Why students should learn CPR, even if their school doesn’t require it
Whether you’ve been out of school for decades or still have some years left before you graduate, almost certainly at one time or another you’ve had this thought during a class: “When are we ever going to use this?”
While school teaches us many important lessons and lots of good information, not everything is relevant to our daily lives. When, for example, was the last time you had to solve an equation outside of algebra class?
This is why when a valuable skill is taught – like CPR – it should be welcomed by everyone. Unfortunately, CPR training is not mandatory in all schools across the country. Right now, it is a graduation requirement in high schools in 38 states and the District of Columbia.
Florida, however, is not included on that list. Two attempts by the legislature in recent years to change this have both failed. But this shouldn’t stop high school (or college) students in Florida from seeking training on their own.
How teens can benefit from CPR training
CPR training is beneficial for everyone, and perhaps teenagers especially because it gives them:
According to statistics from the American Heart Association, an average of 475,000 people in the U.S. die from cardiac arrest every year. And about 350,000 of cardiac arrests happen outside of a hospital. This means that the vast majority of people experiencing this trauma rely on bystanders for assistance. The survival rate for victims who get help is around 45 percent. Knowing CPR is the best way to save a life, whether it’s that of a friend, classmate, older family member, or younger sibling.
Even if it is never used, knowing CPR can instill confidence in someone. Understanding what needs to be done in the event of an emergency can help a teen keep a cool head in a crisis.
A skill employers look for
For students looking for an after-school job or summer work, being able to put CPR training on their resume can give them an edge. For lifeguards or anything that involves children, this is a must. Someone seeking a gig babysitting could put a parent’s mind at ease knowing he or she has CPR knowledge. Even for volunteer work – at a nursing home, for example – this is a skill that can come in handy.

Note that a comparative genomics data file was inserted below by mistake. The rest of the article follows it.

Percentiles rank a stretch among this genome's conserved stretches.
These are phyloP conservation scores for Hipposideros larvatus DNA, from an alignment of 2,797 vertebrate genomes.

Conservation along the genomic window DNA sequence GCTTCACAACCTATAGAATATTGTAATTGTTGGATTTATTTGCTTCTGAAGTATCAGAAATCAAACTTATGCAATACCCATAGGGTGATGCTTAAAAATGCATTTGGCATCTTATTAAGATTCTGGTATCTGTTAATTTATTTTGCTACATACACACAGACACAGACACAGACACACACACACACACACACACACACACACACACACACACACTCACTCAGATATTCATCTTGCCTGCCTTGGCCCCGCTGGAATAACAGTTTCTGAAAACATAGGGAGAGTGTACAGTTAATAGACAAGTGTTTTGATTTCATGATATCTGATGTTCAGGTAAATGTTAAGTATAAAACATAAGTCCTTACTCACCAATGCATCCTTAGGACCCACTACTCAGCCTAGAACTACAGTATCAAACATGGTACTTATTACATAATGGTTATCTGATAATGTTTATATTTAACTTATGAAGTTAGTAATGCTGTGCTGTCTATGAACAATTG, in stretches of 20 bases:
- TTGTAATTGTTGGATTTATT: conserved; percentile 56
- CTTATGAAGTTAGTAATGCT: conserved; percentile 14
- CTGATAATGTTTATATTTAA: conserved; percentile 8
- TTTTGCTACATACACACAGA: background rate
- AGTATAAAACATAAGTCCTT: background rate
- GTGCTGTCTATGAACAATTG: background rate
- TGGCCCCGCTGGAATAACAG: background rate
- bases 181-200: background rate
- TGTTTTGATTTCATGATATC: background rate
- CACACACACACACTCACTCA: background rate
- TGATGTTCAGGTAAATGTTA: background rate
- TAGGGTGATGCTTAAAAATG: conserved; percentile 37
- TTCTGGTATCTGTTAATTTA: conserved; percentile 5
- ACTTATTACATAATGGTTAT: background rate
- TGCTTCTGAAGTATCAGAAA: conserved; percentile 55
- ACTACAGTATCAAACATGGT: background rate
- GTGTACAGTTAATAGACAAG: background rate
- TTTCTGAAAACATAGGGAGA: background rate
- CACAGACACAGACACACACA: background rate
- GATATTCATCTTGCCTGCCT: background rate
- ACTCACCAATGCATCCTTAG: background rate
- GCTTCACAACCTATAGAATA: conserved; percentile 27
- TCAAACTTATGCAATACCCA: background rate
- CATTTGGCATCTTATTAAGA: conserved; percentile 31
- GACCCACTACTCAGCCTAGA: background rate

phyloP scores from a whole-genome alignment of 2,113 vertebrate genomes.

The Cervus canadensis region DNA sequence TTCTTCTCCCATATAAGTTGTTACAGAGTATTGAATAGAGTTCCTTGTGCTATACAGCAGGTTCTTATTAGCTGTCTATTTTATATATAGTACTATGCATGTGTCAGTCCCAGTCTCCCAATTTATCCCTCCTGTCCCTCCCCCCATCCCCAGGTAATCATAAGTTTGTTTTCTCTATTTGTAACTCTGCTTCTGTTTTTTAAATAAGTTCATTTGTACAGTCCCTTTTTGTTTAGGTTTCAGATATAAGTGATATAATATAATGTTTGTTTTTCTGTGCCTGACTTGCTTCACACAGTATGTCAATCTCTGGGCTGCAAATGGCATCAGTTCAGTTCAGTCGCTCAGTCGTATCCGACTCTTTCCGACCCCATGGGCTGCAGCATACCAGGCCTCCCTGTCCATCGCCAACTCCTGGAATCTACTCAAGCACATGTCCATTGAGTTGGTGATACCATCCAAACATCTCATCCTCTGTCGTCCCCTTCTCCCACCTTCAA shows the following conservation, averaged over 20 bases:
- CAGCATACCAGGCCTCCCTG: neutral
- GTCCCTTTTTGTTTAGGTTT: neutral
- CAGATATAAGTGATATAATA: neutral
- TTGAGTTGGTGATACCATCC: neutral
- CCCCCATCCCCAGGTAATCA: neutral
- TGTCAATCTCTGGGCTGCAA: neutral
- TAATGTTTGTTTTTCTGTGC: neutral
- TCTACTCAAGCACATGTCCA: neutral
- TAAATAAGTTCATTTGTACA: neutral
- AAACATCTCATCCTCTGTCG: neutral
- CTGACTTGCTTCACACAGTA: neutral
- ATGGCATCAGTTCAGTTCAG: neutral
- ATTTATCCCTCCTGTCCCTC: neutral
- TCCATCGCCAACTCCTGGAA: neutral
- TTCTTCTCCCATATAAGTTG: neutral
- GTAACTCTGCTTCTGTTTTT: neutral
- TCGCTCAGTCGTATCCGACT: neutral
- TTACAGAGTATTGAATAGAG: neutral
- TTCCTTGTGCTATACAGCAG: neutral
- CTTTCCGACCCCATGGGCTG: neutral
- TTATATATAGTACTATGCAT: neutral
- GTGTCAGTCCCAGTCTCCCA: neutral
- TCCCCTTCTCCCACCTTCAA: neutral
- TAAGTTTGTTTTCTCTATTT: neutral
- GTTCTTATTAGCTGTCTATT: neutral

It’s easy to say why it is important for people to learn CPR, but the message really hits home when you see the results. Here are just a few recent examples:
High school senior saves stranger’s life on New York City street
Just a couple weeks after learning CPR at his high school – which is mandatory in New York –
Anthony Rosa Conpres saved the life of a man who collapsed on a street in the Bronx.
Lacrosse player uses CPR to save the life of his teammate
When Colby Clay collapsed after being hit in the chest with a lacrosse ball during practice at his high school in Beaverton, Oregon, teammate Ben Wu’s CPR skills saved his life.
Senior saves senior: High school student uses CPR on an elderly man
High school senior Alex Cowie was working at the Action Fitness Gym in Hillsboro, Missouri, when she saw an older man suddenly collapse. Using the CPR skills she learned in school, she helped save the man’s life. Since CPR training became a requirement in Missouri high schools, this was the third time a student has used CPR to save a life in Hillsboro.
Don’t wait until Florida makes it mandatory in schools
If you’re a student, a parent of a student, or an educator, you should know that regardless of the state laws, CPR training is useful for everyone. At One Beat CPR + AED, our classes are taught by first responders with years of experience. Plus, we can bring the training to you. For more information, please get in touch.